I am avidly following the discussion about public access on the OSTP blog and I see this morning that of the 26 new comments that have come in overnight, 21 are from Harnad. Sigh. "Bless his heart," as we say in the South. I applaud the folks at OSTP for trying to be as open and inclusive as possible, but is this really any way to have a reasoned discussion? I would hate to have to be the person who's got to read through all of this stuff and try to figure out if it actually reflects any consensus of opinion.
Hardly anyone that I talk to disagrees with the general abstract principle that the public should have ready access to the results of federally funded research. But that's not really what all the heat is about. What SPARC and its legions claim is that the public should have free access to the peer reviewed literature that results from federally funded research. This is quite a different thing, and SPARC has been extremely effective at papering over that critical distinction.
There's the expected amount of publisher bashing in the comments of course, best illustrated, perhaps, by Evans Boney's "overview of what happens in peer-reviewed research:"
1- SCIENTISTS spend weeks preparing a grant proposal and sometimes get a grant, likely paid for by citizens of the USA.
2- SCIENTISTS do the research.
3- SCIENTISTS submit a paper to their peers
4- these other SCIENTISTS review these papers and send back comments.
5- PUBLISHERS claim a copyright on the result of the SCIENTISTS work and make the money that should rightly belong to the people who did the research. This money comes from subscriptions paid by libraries which, at public universities, are ALSO paid for by citizens. PUBLISHERS add two extra costs to the public at large, and are entirely worthless and burdensome to today’s scientific structure.
What one would logically conclude if this were actually the case, is that scientists should quit sending their articles to established journals, and simply organize their own peer review mechanisms and post their papers on their own. Problem solved.
Alas, this description is an ignorant caricature, although one that passes for reality among far too many of my colleagues in libraryland. Even on a very small scale (for example, my experience with the four slender issues a year of the JMLA) there is a tremendous amount of labor involved in getting something from manuscript to published article, and then in getting that to the attention of the people for whom it will be useful, labor that is completely unacknowledged in the silly simplification that Evans presents.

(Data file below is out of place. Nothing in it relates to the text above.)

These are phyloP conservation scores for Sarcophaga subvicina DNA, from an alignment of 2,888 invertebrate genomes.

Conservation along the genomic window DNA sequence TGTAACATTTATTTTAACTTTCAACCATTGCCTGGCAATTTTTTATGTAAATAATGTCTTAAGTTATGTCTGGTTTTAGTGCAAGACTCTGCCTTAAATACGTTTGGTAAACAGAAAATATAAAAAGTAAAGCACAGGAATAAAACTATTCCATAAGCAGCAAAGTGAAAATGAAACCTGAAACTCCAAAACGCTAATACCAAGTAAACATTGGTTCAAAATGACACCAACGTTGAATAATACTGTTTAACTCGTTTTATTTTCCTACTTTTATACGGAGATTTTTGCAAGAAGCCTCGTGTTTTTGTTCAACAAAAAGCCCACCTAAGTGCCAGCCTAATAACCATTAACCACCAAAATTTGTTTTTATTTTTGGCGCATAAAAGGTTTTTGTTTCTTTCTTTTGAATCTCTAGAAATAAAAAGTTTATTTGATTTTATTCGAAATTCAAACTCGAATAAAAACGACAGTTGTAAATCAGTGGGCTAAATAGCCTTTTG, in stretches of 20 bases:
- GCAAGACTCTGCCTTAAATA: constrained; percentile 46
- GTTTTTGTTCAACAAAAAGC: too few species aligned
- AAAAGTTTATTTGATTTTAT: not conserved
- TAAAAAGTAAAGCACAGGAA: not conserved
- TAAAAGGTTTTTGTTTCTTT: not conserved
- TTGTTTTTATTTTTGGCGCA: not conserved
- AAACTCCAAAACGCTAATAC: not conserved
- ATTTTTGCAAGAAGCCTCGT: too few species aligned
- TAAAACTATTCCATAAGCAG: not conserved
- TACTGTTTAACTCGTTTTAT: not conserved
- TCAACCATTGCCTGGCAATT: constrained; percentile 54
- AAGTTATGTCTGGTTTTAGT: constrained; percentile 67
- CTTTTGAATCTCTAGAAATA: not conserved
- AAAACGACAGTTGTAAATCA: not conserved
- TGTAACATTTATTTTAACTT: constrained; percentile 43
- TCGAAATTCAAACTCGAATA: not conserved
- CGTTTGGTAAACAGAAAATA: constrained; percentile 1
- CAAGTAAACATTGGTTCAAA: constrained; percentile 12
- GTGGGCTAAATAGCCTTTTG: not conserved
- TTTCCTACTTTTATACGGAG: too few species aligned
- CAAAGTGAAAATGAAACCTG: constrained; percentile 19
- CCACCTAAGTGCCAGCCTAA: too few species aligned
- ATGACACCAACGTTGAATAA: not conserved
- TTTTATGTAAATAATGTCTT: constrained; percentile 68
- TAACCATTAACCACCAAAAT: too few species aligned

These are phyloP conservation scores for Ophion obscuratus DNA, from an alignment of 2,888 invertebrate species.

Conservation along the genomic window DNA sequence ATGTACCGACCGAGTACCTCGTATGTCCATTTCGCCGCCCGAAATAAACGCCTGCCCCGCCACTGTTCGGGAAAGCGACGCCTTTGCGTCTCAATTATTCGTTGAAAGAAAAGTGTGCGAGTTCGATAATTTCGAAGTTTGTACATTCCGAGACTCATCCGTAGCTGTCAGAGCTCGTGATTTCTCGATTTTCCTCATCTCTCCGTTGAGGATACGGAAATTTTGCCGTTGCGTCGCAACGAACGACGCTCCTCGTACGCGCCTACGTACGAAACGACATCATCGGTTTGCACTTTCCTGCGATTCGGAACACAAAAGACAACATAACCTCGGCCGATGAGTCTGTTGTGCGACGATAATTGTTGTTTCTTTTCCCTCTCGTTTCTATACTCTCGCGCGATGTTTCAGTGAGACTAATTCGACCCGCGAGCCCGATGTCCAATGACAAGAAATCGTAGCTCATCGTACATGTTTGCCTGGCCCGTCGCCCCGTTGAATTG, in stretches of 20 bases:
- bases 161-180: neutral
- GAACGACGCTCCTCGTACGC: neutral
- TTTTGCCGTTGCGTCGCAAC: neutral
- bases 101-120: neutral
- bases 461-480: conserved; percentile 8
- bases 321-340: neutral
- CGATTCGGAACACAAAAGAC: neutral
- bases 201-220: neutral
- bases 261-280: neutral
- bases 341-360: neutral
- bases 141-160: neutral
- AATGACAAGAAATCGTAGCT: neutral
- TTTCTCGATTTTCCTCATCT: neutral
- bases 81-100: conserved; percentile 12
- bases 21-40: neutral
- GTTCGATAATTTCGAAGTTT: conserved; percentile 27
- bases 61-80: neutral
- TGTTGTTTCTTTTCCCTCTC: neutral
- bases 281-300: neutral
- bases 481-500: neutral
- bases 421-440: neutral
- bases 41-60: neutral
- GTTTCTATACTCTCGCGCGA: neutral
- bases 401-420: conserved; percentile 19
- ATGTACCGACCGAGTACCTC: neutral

The advocates for public access mandates implicitly recognize this, of course. It is the post-peer review articles that they want made publicly available. They'd like the final published paper, of course, but those damned copyright laws prevent them from just taking those -- so they'll settle for the final peer-reviewed manuscript, which, they claim, the publisher doesn't quite have the rights to yet (although the fact that the NIH policy requires that the written agreement between the publisher and the author allow Pubmed deposit indicates that maybe the publisher does have some kind of a claim after all... but we'll try to avoid going there...). One gets a headache from trying to follow the tortured logic. So much easier to just raise the banner of "taxpayer access!"
So I'm left with this conundrum: if what the publisher provides is so valuable that no mandate urges making papers available that don't have the benefit of it, how do we justify taking that value (and diminishing the value to the publisher who provided it) without giving something in return? Conversely, if what the publisher provides is of no value at all, why don't the mandates suggest that we simply bypass the publisher altogether?
(As a postscript, I feel compelled to add that I do believe that the public should have unfettered access to the peer-reviewed results of federally funded research. Indeed, I think that all of the peer-reviewed scientific literature should be made freely available. After all, one of the professional accomplishments of which I am most proud is having played a part in making the content of the JMLA freely available -- the first library journal that did so. I just think that we need to develop policies that do a much better job of acknowledging and accounting for the contributions made by publishers. I don't think that the taxpayer access argument, in the simplistic form in which it is usually stated, is intellectually honest. Evans Boney may not know any better, but surely many of the others who make that same case do).